The final report of the Digital, Culture, Media and Sport select committee’s investigation into Facebook was highly critical of the company's response to fake news on the platform.
The committee has been investigating Facebook for 18 months and has voiced its frustration about CEO Mark Zuckerberg’s lack of cooperation on multiple occasions. A number of international lawmakers supported their UK colleagues and urged Zuckerberg to testify, but he refused.
The report says Facebook considered itself “above the law” as it obstructed the inquiry and repeatedly failed to take appropriate action to prevent Russian interference in foreign elections.
Facebook labelled 'digital gangsters' by fake news report https://t.co/6gomz43Cjg
— The Guardian (@guardian) February 18, 2019
Facebook described as a threat to democracy
“Democracy is at risk from the malicious and relentless targeting of citizens with disinformation and personalised ‘dark adverts’ from unidentifiable sources, delivered through the major social media platforms we use every day,” said Damian Collins, Chair of the Committee.
“Much of this is directed from agencies working in foreign countries, including Russia.
“The big tech companies are failing in the duty of care they owe to their users to act against harmful content, and to respect their data privacy rights.
“Companies like Facebook exercise massive market power which enables them to make money by bullying the smaller technology companies and developers who rely on this platform to reach their customers.
“These are issues that the major tech companies are well aware of, yet continually fail to address.”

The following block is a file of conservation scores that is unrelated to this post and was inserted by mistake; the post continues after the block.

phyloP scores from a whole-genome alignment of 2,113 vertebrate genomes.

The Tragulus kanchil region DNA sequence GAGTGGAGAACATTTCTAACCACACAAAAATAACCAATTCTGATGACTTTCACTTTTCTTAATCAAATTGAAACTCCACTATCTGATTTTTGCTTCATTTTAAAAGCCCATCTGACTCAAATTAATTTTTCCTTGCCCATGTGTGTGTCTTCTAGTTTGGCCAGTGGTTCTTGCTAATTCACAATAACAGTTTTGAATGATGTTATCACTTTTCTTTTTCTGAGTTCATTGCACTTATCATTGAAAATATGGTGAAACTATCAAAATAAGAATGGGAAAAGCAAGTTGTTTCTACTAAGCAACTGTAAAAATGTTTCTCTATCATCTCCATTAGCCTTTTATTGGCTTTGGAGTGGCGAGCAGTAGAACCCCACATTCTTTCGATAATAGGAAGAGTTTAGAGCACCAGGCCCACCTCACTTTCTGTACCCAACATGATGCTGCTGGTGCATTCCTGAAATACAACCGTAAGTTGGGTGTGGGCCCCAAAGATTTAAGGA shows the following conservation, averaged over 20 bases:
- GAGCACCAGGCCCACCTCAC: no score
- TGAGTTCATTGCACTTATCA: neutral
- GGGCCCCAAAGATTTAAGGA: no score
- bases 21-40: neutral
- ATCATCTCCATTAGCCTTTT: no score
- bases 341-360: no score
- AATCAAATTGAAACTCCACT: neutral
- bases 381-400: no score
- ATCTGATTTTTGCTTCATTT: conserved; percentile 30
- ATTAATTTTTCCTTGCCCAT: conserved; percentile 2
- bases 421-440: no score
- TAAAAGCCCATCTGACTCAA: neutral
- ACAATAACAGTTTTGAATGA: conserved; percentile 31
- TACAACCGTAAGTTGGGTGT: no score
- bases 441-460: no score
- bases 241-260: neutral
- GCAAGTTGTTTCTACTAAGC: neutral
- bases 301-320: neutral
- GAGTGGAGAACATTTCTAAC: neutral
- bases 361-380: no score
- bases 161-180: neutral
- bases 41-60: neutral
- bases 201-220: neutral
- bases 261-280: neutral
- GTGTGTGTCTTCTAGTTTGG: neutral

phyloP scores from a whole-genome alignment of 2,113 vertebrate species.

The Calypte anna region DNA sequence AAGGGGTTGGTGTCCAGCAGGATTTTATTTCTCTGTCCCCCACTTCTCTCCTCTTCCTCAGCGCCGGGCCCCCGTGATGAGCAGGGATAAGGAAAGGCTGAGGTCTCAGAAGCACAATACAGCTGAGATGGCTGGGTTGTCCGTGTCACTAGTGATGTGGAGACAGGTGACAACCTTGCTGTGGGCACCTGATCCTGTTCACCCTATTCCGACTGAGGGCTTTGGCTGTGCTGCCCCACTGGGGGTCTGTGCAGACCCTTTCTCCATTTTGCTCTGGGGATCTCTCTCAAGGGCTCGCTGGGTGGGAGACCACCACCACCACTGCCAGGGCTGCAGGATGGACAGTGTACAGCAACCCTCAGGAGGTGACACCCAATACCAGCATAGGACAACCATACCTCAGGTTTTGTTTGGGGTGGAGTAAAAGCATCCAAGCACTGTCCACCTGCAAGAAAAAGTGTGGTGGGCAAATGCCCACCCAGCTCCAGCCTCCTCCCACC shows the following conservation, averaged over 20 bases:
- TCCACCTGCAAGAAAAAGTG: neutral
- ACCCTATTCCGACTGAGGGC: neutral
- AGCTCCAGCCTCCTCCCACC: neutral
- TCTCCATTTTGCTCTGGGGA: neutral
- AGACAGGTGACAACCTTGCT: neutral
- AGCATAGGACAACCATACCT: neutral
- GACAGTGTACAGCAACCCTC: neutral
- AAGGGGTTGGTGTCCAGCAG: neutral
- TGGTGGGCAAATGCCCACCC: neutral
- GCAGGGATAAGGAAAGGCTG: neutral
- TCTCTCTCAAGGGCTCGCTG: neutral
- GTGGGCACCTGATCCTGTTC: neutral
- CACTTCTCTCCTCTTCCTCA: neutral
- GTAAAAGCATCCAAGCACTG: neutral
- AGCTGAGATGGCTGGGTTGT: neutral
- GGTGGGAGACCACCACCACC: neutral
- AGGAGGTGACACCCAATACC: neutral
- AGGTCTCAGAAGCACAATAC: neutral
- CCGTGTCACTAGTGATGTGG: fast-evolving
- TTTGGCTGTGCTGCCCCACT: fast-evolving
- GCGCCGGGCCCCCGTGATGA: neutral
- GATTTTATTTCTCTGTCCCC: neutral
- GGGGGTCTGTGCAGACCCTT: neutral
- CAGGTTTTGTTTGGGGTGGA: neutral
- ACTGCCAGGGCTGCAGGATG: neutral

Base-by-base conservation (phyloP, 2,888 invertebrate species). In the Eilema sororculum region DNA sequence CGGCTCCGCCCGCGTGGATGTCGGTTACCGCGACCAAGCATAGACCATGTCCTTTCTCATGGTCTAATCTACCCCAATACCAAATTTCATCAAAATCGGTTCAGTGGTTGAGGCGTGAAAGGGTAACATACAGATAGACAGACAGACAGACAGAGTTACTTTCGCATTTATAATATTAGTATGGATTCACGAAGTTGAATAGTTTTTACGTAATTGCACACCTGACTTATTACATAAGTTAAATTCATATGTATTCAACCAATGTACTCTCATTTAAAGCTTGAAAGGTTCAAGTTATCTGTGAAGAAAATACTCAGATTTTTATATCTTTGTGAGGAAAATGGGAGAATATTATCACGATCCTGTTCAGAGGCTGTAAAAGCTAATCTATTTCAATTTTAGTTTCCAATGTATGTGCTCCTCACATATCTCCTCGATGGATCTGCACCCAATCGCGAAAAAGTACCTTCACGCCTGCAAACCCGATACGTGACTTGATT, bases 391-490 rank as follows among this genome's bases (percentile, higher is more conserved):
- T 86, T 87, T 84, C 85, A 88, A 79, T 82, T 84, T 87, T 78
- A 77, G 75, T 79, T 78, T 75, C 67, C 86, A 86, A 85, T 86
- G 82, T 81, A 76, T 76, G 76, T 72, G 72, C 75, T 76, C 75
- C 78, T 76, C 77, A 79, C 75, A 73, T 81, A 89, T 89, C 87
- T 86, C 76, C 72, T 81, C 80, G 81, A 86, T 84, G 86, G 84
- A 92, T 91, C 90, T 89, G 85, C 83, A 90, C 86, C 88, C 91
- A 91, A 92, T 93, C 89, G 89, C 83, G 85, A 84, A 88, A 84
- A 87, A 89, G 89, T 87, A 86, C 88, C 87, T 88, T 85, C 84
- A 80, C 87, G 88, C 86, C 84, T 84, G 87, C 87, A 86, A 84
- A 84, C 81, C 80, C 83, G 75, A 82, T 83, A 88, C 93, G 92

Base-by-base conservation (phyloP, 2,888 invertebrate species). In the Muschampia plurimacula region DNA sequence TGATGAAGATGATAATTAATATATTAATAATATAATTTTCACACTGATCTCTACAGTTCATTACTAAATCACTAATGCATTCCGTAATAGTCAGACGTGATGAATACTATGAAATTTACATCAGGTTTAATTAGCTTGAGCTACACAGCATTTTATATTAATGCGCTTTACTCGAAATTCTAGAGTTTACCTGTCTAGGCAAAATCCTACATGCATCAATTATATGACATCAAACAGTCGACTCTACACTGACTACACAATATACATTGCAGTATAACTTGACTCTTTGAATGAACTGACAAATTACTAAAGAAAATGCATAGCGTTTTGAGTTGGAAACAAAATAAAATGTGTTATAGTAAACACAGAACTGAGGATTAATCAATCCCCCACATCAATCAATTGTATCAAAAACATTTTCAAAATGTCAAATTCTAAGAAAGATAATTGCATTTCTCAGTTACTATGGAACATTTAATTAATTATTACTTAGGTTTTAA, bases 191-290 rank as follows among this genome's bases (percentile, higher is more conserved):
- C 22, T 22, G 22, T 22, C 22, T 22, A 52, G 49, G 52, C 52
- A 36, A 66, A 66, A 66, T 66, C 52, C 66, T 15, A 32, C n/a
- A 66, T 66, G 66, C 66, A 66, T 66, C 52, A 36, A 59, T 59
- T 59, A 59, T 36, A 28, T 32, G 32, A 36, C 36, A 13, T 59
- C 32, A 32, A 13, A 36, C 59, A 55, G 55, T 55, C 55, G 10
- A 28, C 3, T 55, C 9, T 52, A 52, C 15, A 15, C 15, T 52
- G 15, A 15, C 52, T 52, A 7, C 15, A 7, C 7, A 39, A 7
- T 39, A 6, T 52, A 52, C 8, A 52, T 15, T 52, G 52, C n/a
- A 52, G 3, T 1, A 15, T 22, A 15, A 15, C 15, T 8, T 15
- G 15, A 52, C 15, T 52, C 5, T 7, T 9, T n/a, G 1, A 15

— Reuters Top News (@Reuters) February 18, 2019
Report recommends legislative change to reign in Facebook
The damning report made a number of recommendations, including the establishment of a Compulsory Code of Ethics for tech companies. This would be overseen by an independent regulator which has the power to launch legal action against companies violating the code.
Current laws are “unfit for purpose” according to the report, which says legislative change is urgently needed to ensure overseas involvement in UK elections is curbed.
The report also recommends that social media companies be required to block known sources of disinformation from their platforms.
The UK’s opposition party, Labour, immediately endorsed the committee’s report. Deputy Leader Tom Watson said: “the era of self-regulation for tech companies must end immediately.”
The committee sought evidence from Facebook, both orally and through written requests, about the company’s knowledge of malicious Russian actors placing advertisements that appeared online during the 2016 US presidential campaign. Two senior executives from the company were questioned on the issue but the report’s authors were not satisfied with their responses, writing that they had either “deliberately misled the Committee” or had been kept ignorant about the extent of Russian interference by senior figures at Facebook.
Facebook intentionally violated anti-privacy laws and CEO Mark Zuckerberg showed contempt for the U.K. Parliament, British lawmakers said in a scathing report that called for greater oversight of social media companies https://t.co/ZZkHBfKSup
— Chicago Tribune (@chicagotribune) February 18, 2019
Facebook slammed for not addressing privacy concerns
The report also criticised Facebook’s record on user privacy in the strongest terms.
Back in 2011, Facebook was forced into a settlement with the Federal Trade Commission (FTC) after it misled consumers by making information that was supposed to be private available to the public. The new report says that Facebook flouted this agreement and if it had abided by the terms it agreed to, the infamous Cambridge Analytica privacy breach would not have happened.
In the wake of the Cambridge Analytica fiasco, Zuckerberg was grilled at congressional hearings and saw the share price of Facebook go into freefall. The company has been resurgent in recent times, however, and Zuckerberg remains one of the world’s wealthiest people.